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About Delhi Police
THE KOTWALS
Delhi has a long history of policing through the famed institution of the Kotwal. Malikul Umara Faqruddin is said to be the first Kotwal of Delhi. He became the Kotwal at the age of 40 in 1237 A.D. and was also simultaneously appointed as the Naibe-Ghibat (Regent in absence). Because of his integrity and sagacity he had a very long tenure, holding the post through the reigions of three Sultans Balban, Kaikobad and Kaikhusrau. On one occasion when some Turkish nobles had approached him to secure the withdrawal of Balban's order. confiscating their estates, the Kotwal is recorded to have said, "My words will carry no weight if I accept any bribe from you. It is presumed that the Kotwal, or Police Head quarters was then located at Qila Rai Pithora or today's Mehrauli.

Another Kotwal mentioned in history books is Malik Alaul Mulk, who was appointed by Sultan Allauddin Khilji in 1297 AD. Sultan Alauddin Khilji once said of him, "He deserves the Wizarat (Prime Ministership) but I have appointed him only the Kotwal of Delhi on account of' his incapacitating corpulence."

When Emperor Shahjahan shifted his capital from Agra to Delhi, in 1648, he appointed Ghaznafar Khan as the first Kotwal of the new city, bestowing on him also the very important office of Mir-i-Atish (Chief of Artillery).

The institution of Kotwal came to an end with the crushing of the revolt of 1857, the first war of freedom by the British and, interestingly, the last Kotwal of Delhi, appointed just before the eruption of the first war of freedom, was Gangadhar Nehru, father of Pandit Motilal Nehru and grand father of Pandit Jawaharlal Nehru, India's first Prime Minister.

AN ORGANISED SET-UP
An organised form of policing was established by the British after the first war of freedom of 1857, with the adoption of the Indian Police Act of 1861. Delhi being a part of the Punjab, remained a unit of the Punjab Police even after becoming the Capital of India in 1912. In the same year, the first Chief Commissioner of Delhi was appointed and was vested with the powers and functions of the Inspector General of Police.

According to the 1912 Gazette, Delhi District was under the control of a DIG of Police with his headquarters at Ambala. The police force in the Delhi district, however, was commanded by a Superintendent and a Deputy Superintendent of Police. The total composition of the force then was two Inspectors, 27 Sub-inspectors, 110 Head Constables, 985 Foot Constables and 28 Sawars. In the city the rural police was in the charge of two Inspectors with their headquarters at Sonepat and Ballabgarh respectively with 10 police stations.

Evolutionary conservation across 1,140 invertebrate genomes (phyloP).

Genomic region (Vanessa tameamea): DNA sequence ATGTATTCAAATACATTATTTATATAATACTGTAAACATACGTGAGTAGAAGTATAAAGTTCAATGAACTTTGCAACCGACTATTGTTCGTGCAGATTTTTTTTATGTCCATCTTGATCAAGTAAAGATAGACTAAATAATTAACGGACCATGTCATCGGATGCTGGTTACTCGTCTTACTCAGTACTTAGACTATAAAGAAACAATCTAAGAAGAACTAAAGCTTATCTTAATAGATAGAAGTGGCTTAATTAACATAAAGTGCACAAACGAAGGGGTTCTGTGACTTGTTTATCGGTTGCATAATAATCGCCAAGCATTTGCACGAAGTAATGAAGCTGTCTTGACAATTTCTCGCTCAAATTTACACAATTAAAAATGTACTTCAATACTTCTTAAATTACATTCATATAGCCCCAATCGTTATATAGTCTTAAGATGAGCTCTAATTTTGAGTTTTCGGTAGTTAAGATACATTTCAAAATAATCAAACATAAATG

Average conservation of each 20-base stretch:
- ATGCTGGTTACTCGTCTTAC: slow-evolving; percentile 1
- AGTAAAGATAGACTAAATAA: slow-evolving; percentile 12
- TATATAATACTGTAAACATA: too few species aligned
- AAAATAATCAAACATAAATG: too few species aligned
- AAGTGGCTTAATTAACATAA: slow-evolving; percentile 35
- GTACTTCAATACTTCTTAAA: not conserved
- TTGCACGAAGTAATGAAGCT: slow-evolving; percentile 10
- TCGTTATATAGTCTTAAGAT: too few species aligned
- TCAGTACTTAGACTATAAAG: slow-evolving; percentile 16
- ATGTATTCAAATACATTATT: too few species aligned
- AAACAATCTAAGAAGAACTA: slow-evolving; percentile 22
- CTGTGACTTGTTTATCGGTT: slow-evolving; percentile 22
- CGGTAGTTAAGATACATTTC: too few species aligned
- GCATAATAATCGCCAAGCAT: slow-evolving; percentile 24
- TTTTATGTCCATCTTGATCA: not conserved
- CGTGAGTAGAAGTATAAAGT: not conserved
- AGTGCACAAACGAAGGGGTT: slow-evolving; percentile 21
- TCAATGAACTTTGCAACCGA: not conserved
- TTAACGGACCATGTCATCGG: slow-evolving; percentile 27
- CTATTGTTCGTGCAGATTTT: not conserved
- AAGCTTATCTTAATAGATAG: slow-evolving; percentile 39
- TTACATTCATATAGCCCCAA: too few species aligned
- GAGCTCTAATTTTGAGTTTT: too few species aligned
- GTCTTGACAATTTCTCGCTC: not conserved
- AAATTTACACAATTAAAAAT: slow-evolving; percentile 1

In addition, there were 7 outposts and four 'road posts'.

In the city there were three Iarge police stations of Kotwali, Subzi Mandi and Paharganj. In the Civil Lines, there were spacious police barracks where the Reserve, Armed Reserve and recruits were accommodated.

POST-INDEPENDENCE
Delhi Police was reorganised in 1946 when its strength was almost doubled. I n the wake of partition, a large influx of refugee population rolled in and there was a sharp rise in crime in 1948. It was on February 16, 1948 that the first IGP of Delhi was appointed and the total strength of Delhi Police was increased by 1951 to about 8,000 with one Inspector General of Police and eight Superintendents of Police. A post of Deputy Inspector General of Police was created in 1956. With the rise in the population of Delhi, the strength of Delhi Police kept on increasing and in the year 1961, it was over 12,000.

In the year 1966, the Government of India constituted the Delhi Police Commission headed by Justice G.D.Khosla to go into the Problems faced by Delhi Police and it was on the basis of the Khosla Commission Report that the Delhi Police was once again reorganised. Four Police districts, namely, North, Central, South and New Delhi were constituted. The Delhi Police Commission also recommended the introduction of Police Commissioner System which was eventually adopted from July 1,1978.

The population of Delhi and the attendant problems of policing kept on multiplying and following the recommendations of the Srivastava Committee, the strength of Delhi Police was increased to the present level of 57,497. At present, there are 3 ranges, 10 districts and 136 police stations in Delhi. Today, Delhi Police is perhaps the largest metropolitan police in the world, larger than London, Paris, New York and Tokyo.